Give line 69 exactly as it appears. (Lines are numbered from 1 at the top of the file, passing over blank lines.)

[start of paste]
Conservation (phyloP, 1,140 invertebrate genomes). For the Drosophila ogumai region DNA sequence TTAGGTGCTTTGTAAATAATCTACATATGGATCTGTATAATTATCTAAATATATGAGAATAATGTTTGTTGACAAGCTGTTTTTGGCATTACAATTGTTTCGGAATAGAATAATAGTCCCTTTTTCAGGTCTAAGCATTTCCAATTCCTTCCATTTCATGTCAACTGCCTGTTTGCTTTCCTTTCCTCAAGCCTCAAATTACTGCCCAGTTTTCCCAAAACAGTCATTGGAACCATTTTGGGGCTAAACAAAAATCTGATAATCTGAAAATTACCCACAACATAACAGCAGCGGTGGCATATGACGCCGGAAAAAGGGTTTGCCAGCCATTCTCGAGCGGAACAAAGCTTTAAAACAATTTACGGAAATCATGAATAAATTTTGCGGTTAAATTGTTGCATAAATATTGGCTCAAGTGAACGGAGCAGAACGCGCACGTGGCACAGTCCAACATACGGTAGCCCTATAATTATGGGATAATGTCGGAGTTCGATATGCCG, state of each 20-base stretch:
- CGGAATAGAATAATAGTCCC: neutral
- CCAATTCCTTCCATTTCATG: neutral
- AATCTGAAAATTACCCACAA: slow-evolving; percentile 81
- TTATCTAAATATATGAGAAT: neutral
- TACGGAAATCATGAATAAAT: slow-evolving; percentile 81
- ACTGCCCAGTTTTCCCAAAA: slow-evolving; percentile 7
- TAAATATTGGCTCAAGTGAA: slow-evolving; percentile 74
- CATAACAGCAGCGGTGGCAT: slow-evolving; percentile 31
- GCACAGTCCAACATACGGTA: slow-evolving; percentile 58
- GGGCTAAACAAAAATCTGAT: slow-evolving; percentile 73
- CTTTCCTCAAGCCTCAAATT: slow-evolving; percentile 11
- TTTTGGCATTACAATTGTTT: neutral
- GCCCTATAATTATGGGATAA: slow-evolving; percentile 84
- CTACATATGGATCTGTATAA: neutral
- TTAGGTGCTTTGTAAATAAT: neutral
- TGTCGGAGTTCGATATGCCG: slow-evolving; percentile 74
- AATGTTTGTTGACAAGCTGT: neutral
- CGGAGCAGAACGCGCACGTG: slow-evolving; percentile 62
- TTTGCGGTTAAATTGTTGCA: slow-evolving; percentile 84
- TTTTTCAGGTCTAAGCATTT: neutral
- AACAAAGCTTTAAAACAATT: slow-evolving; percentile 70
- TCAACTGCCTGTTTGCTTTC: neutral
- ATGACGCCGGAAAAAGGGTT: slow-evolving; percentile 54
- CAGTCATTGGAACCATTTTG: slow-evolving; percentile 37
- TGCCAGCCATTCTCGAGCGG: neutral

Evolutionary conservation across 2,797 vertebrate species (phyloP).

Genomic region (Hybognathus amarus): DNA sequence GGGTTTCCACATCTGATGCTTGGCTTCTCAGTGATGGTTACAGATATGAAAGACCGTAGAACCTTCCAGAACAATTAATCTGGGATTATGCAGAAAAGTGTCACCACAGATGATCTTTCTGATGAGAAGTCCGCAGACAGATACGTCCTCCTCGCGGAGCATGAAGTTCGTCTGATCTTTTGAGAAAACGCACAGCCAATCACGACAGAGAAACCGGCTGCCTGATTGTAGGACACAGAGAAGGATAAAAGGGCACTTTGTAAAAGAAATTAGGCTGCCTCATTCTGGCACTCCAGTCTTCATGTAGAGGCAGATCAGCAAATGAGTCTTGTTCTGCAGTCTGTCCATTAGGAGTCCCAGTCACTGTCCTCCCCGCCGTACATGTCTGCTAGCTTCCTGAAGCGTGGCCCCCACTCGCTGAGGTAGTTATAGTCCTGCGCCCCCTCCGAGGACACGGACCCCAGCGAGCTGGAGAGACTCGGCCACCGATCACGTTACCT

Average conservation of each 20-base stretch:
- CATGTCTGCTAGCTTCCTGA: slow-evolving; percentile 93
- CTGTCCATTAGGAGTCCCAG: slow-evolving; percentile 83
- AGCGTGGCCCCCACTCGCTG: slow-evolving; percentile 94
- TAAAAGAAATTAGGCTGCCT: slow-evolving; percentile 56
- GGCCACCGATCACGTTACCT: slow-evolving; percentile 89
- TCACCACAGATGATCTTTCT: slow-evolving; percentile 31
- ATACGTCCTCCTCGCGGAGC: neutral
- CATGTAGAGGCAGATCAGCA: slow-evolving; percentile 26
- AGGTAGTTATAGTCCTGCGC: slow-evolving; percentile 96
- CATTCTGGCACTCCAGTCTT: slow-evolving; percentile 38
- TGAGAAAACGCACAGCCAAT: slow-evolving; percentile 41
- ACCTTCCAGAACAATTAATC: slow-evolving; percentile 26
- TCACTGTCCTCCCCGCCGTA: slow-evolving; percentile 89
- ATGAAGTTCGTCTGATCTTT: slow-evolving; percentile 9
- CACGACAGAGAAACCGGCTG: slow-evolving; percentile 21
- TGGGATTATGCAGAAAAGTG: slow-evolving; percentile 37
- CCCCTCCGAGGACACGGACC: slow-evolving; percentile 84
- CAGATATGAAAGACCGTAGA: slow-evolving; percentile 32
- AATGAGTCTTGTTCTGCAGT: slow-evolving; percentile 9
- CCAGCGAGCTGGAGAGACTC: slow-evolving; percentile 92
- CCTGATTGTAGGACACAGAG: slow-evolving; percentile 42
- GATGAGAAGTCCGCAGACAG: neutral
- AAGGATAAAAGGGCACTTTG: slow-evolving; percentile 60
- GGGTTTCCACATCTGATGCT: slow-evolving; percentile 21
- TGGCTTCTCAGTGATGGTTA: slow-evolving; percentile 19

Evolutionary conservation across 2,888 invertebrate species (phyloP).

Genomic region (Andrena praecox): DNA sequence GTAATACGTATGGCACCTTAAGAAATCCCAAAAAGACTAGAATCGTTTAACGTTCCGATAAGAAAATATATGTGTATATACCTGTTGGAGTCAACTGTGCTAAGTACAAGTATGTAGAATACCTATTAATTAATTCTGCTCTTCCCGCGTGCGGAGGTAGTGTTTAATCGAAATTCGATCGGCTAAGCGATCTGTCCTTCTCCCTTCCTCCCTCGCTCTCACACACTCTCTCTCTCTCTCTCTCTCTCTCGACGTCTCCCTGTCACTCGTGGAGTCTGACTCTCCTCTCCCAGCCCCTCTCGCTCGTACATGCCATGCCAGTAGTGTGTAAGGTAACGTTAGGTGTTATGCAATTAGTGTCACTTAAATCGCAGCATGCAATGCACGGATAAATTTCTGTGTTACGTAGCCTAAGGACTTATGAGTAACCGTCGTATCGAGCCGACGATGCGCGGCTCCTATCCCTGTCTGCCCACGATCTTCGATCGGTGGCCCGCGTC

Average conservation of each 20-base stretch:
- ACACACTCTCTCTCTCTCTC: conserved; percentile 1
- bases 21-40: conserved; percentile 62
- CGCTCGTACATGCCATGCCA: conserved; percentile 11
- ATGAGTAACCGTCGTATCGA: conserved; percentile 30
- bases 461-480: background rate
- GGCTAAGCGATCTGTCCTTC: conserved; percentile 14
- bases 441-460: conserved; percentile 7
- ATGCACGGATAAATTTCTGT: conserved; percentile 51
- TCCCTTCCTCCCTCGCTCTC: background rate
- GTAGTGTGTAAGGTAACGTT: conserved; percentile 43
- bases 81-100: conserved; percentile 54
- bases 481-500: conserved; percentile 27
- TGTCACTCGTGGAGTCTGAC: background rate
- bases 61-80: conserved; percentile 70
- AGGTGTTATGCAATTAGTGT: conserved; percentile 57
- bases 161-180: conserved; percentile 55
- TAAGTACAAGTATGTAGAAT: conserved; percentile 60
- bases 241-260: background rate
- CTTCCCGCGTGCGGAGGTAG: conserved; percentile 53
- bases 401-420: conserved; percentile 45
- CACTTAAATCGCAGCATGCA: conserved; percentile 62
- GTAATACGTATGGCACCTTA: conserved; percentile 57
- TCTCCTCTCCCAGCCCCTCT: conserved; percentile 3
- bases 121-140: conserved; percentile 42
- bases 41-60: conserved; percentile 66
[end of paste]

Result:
- bases 481-500: conserved; percentile 27